# Transformations

There are three kinds of
**
isometric transformations
**
of
$2$
-dimensional shapes: translations, rotations, and reflections. (
*
Isometric
*
means that the transformation doesn't change the size or shape of the figure.) A fourth type of transformation, a
**
dilation
**
, is not isometric: it preserves the shape of the figure but not its size.

## Translations

A
**
translation
**
is a
**
sliding
**
of a figure. For example, in the figure below, triangle
$ABC$
is translated
$5$
units to the left and
$3$
units up to get the
**
image
**
triangle
${A}^{\text{'}}{B}^{\text{'}}{C}^{\text{'}}$
.

This translation can be described in coordinate notation as $(x,y)\to (x-5,y+3)$ .

## Rotations

A second type of transformation is the
**
rotation
**
. The figure below shows triangle
$ABC$
rotated
$90\xb0$
clockwise about the origin.

This rotation can be described in coordinate notation as $(x,y)\to (y,-x)$ . (You can check that this works by plugging in the coordinates $(x,y)$ of each vertex.)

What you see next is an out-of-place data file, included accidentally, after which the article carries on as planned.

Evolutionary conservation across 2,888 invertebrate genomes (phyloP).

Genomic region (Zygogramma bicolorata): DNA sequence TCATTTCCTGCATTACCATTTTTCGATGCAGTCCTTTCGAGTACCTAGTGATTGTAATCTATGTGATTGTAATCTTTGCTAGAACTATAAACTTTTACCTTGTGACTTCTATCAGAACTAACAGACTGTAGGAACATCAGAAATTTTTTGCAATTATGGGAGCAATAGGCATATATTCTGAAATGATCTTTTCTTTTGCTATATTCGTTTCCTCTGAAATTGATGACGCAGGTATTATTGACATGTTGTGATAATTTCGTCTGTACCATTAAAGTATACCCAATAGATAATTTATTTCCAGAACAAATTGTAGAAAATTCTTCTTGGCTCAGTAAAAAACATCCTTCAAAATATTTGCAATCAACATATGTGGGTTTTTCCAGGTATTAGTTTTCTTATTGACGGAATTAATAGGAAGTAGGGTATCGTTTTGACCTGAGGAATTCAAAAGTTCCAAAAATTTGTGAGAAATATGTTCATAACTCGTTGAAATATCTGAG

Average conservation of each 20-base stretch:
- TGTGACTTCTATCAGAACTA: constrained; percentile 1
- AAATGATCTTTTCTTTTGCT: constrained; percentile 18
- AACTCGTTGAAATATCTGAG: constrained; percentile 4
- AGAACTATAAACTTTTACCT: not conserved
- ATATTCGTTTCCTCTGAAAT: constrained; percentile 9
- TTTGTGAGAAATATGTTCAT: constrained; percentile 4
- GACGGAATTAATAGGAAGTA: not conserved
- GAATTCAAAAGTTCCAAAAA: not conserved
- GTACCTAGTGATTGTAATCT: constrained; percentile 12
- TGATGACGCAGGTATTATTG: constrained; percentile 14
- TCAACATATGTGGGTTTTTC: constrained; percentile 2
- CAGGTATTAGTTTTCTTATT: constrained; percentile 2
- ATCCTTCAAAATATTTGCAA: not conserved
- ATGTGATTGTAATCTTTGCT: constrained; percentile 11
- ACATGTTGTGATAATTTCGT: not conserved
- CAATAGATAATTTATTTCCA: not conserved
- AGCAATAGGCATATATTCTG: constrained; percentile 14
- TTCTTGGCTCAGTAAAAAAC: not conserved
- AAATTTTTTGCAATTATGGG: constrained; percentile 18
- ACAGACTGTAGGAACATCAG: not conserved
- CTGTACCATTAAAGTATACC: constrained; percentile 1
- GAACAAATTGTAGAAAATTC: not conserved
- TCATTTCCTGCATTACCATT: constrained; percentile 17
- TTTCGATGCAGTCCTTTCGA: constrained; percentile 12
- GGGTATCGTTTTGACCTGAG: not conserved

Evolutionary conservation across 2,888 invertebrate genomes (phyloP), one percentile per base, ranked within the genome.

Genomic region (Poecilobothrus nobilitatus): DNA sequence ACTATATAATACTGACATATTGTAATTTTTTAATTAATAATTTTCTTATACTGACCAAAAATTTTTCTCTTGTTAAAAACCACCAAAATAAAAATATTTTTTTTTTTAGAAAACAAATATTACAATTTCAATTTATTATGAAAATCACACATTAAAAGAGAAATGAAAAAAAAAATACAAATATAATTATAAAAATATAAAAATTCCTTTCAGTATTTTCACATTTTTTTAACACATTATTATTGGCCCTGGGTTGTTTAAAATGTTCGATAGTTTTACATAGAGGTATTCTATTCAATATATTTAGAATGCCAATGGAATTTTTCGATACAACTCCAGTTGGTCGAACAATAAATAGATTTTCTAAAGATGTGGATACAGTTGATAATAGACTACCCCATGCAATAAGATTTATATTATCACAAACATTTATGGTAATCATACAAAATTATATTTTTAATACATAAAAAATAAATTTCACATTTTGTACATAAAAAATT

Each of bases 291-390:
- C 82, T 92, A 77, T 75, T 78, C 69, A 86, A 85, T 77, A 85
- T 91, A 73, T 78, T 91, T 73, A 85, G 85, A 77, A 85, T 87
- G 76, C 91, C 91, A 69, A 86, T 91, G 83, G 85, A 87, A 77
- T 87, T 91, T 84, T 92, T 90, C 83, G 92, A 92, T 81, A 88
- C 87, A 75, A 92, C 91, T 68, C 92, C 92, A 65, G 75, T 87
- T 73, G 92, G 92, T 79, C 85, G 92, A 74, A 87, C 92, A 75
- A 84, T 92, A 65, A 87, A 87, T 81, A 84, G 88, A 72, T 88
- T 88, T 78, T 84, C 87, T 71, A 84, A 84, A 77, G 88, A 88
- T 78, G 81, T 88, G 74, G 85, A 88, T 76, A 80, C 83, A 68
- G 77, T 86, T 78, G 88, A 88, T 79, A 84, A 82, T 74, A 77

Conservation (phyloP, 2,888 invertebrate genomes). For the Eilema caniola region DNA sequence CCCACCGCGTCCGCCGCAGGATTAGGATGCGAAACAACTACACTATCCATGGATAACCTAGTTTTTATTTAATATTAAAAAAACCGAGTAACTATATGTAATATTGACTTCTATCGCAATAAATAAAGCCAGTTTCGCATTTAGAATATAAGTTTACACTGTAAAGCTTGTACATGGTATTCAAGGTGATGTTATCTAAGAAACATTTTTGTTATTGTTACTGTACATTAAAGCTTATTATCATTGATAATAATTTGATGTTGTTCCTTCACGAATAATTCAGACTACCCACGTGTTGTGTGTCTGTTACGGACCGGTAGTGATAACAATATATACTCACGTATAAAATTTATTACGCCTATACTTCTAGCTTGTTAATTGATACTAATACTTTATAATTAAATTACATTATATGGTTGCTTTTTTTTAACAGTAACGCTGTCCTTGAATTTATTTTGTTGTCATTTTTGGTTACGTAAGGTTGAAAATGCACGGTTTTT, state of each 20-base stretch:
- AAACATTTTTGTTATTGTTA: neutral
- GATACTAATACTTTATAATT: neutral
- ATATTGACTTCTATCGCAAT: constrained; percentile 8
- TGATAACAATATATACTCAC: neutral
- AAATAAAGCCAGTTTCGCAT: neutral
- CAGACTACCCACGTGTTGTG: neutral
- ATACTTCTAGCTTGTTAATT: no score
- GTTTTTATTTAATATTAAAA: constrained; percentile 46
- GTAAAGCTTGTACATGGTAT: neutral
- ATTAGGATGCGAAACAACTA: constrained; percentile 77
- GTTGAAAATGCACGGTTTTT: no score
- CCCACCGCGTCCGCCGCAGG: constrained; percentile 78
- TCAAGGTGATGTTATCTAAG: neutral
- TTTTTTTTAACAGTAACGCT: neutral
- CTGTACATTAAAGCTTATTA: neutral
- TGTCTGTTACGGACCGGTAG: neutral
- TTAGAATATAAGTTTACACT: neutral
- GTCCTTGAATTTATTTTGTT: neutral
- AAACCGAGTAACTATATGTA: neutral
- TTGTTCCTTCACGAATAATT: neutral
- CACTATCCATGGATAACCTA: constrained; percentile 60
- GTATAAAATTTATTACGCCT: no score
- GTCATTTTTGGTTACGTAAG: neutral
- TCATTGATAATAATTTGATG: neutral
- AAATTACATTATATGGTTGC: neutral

## Reflections

A third type of transformation is the
**
reflection
**
. The figure below shows triangle
$ABC$
reflected across the line
$y=x+2$
.

This reflection can be described in coordinate notation as $(x,y)\to (y-2,x+2)$ . (Again, you can check this by plugging in the coordinates of each vertex.)

## Dilations

A
**
dilation
**
is a transformation which preserves the shape and orientation of the figure, but changes its size. The
**
scale factor
**
of a dilation is the factor by which each linear measure of the figure (for example, a side length) is multiplied.

The figure below shows a dilation with scale factor $2$ , centered at the origin.

This dilation can be described in coordinate notation as $(x,y)\to (2x,2y)$ . (Again, you can check this by plugging in the coordinates of each vertex.)